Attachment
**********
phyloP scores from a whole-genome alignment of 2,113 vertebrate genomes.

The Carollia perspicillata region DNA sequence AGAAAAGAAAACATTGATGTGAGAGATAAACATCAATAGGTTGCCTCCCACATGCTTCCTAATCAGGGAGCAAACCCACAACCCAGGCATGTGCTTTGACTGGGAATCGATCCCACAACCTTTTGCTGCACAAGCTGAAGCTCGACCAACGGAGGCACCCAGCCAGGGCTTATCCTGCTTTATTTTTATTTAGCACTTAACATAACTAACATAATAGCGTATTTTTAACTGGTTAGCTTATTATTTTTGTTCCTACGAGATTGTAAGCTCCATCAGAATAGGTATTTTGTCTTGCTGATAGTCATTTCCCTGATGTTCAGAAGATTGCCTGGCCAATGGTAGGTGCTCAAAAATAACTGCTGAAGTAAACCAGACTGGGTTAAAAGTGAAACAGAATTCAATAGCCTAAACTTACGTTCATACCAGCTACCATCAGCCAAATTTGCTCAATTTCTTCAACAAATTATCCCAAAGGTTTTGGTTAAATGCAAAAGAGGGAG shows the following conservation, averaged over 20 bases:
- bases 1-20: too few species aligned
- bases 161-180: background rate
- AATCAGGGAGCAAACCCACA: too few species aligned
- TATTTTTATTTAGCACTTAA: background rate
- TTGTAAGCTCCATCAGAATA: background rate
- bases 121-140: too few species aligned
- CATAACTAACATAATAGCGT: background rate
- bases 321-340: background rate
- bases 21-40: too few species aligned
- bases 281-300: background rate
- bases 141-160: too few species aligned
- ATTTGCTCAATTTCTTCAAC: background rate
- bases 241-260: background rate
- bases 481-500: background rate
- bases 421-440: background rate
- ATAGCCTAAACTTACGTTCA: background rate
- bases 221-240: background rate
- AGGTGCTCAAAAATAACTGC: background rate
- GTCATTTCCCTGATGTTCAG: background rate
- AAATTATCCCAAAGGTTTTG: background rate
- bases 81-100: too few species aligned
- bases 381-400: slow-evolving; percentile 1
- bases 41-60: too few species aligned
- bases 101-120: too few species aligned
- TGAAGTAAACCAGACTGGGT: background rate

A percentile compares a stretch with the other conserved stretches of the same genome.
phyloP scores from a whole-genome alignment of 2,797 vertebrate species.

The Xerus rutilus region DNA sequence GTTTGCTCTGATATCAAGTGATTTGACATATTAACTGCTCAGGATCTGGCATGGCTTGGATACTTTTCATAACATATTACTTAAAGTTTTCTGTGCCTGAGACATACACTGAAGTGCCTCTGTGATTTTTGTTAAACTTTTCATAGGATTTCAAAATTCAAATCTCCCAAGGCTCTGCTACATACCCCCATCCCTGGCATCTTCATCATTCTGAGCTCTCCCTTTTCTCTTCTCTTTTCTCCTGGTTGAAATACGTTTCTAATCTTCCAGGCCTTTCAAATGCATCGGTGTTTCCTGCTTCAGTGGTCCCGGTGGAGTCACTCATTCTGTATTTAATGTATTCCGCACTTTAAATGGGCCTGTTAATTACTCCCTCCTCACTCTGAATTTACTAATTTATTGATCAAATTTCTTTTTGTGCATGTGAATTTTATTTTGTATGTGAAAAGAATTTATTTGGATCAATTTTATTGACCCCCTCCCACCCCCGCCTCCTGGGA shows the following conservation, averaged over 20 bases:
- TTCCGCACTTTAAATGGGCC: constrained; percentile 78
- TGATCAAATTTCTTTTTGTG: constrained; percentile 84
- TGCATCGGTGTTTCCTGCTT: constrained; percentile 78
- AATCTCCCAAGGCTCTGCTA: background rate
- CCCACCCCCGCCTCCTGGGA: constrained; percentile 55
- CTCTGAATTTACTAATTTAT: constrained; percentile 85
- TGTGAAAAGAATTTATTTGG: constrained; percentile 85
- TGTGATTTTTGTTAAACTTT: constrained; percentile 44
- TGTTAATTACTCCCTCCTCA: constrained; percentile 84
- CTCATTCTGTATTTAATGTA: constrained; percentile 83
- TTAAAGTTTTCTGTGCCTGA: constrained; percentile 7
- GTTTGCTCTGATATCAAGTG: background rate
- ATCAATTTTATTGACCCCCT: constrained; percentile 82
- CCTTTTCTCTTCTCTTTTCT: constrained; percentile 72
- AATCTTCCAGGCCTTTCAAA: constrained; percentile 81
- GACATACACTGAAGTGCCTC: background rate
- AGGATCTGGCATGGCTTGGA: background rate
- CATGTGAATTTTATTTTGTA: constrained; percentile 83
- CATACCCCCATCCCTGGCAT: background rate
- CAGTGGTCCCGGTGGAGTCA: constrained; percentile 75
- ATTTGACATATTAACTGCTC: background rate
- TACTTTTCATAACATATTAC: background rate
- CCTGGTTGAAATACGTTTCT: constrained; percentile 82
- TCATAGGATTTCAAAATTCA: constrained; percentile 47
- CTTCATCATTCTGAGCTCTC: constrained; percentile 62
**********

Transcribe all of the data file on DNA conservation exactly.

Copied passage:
phyloP scores from a whole-genome alignment of 2,113 vertebrate genomes.

The Carollia perspicillata region DNA sequence AGAAAAGAAAACATTGATGTGAGAGATAAACATCAATAGGTTGCCTCCCACATGCTTCCTAATCAGGGAGCAAACCCACAACCCAGGCATGTGCTTTGACTGGGAATCGATCCCACAACCTTTTGCTGCACAAGCTGAAGCTCGACCAACGGAGGCACCCAGCCAGGGCTTATCCTGCTTTATTTTTATTTAGCACTTAACATAACTAACATAATAGCGTATTTTTAACTGGTTAGCTTATTATTTTTGTTCCTACGAGATTGTAAGCTCCATCAGAATAGGTATTTTGTCTTGCTGATAGTCATTTCCCTGATGTTCAGAAGATTGCCTGGCCAATGGTAGGTGCTCAAAAATAACTGCTGAAGTAAACCAGACTGGGTTAAAAGTGAAACAGAATTCAATAGCCTAAACTTACGTTCATACCAGCTACCATCAGCCAAATTTGCTCAATTTCTTCAACAAATTATCCCAAAGGTTTTGGTTAAATGCAAAAGAGGGAG shows the following conservation, averaged over 20 bases:
- bases 1-20: too few species aligned
- bases 161-180: background rate
- AATCAGGGAGCAAACCCACA: too few species aligned
- TATTTTTATTTAGCACTTAA: background rate
- TTGTAAGCTCCATCAGAATA: background rate
- bases 121-140: too few species aligned
- CATAACTAACATAATAGCGT: background rate
- bases 321-340: background rate
- bases 21-40: too few species aligned
- bases 281-300: background rate
- bases 141-160: too few species aligned
- ATTTGCTCAATTTCTTCAAC: background rate
- bases 241-260: background rate
- bases 481-500: background rate
- bases 421-440: background rate
- ATAGCCTAAACTTACGTTCA: background rate
- bases 221-240: background rate
- AGGTGCTCAAAAATAACTGC: background rate
- GTCATTTCCCTGATGTTCAG: background rate
- AAATTATCCCAAAGGTTTTG: background rate
- bases 81-100: too few species aligned
- bases 381-400: slow-evolving; percentile 1
- bases 41-60: too few species aligned
- bases 101-120: too few species aligned
- TGAAGTAAACCAGACTGGGT: background rate

A percentile compares a stretch with the other conserved stretches of the same genome.
phyloP scores from a whole-genome alignment of 2,797 vertebrate species.

The Xerus rutilus region DNA sequence GTTTGCTCTGATATCAAGTGATTTGACATATTAACTGCTCAGGATCTGGCATGGCTTGGATACTTTTCATAACATATTACTTAAAGTTTTCTGTGCCTGAGACATACACTGAAGTGCCTCTGTGATTTTTGTTAAACTTTTCATAGGATTTCAAAATTCAAATCTCCCAAGGCTCTGCTACATACCCCCATCCCTGGCATCTTCATCATTCTGAGCTCTCCCTTTTCTCTTCTCTTTTCTCCTGGTTGAAATACGTTTCTAATCTTCCAGGCCTTTCAAATGCATCGGTGTTTCCTGCTTCAGTGGTCCCGGTGGAGTCACTCATTCTGTATTTAATGTATTCCGCACTTTAAATGGGCCTGTTAATTACTCCCTCCTCACTCTGAATTTACTAATTTATTGATCAAATTTCTTTTTGTGCATGTGAATTTTATTTTGTATGTGAAAAGAATTTATTTGGATCAATTTTATTGACCCCCTCCCACCCCCGCCTCCTGGGA shows the following conservation, averaged over 20 bases:
- TTCCGCACTTTAAATGGGCC: constrained; percentile 78
- TGATCAAATTTCTTTTTGTG: constrained; percentile 84
- TGCATCGGTGTTTCCTGCTT: constrained; percentile 78
- AATCTCCCAAGGCTCTGCTA: background rate
- CCCACCCCCGCCTCCTGGGA: constrained; percentile 55
- CTCTGAATTTACTAATTTAT: constrained; percentile 85
- TGTGAAAAGAATTTATTTGG: constrained; percentile 85
- TGTGATTTTTGTTAAACTTT: constrained; percentile 44
- TGTTAATTACTCCCTCCTCA: constrained; percentile 84
- CTCATTCTGTATTTAATGTA: constrained; percentile 83
- TTAAAGTTTTCTGTGCCTGA: constrained; percentile 7
- GTTTGCTCTGATATCAAGTG: background rate
- ATCAATTTTATTGACCCCCT: constrained; percentile 82
- CCTTTTCTCTTCTCTTTTCT: constrained; percentile 72
- AATCTTCCAGGCCTTTCAAA: constrained; percentile 81
- GACATACACTGAAGTGCCTC: background rate
- AGGATCTGGCATGGCTTGGA: background rate
- CATGTGAATTTTATTTTGTA: constrained; percentile 83
- CATACCCCCATCCCTGGCAT: background rate
- CAGTGGTCCCGGTGGAGTCA: constrained; percentile 75
- ATTTGACATATTAACTGCTC: background rate
- TACTTTTCATAACATATTAC: background rate
- CCTGGTTGAAATACGTTTCT: constrained; percentile 82
- TCATAGGATTTCAAAATTCA: constrained; percentile 47
- CTTCATCATTCTGAGCTCTC: constrained; percentile 62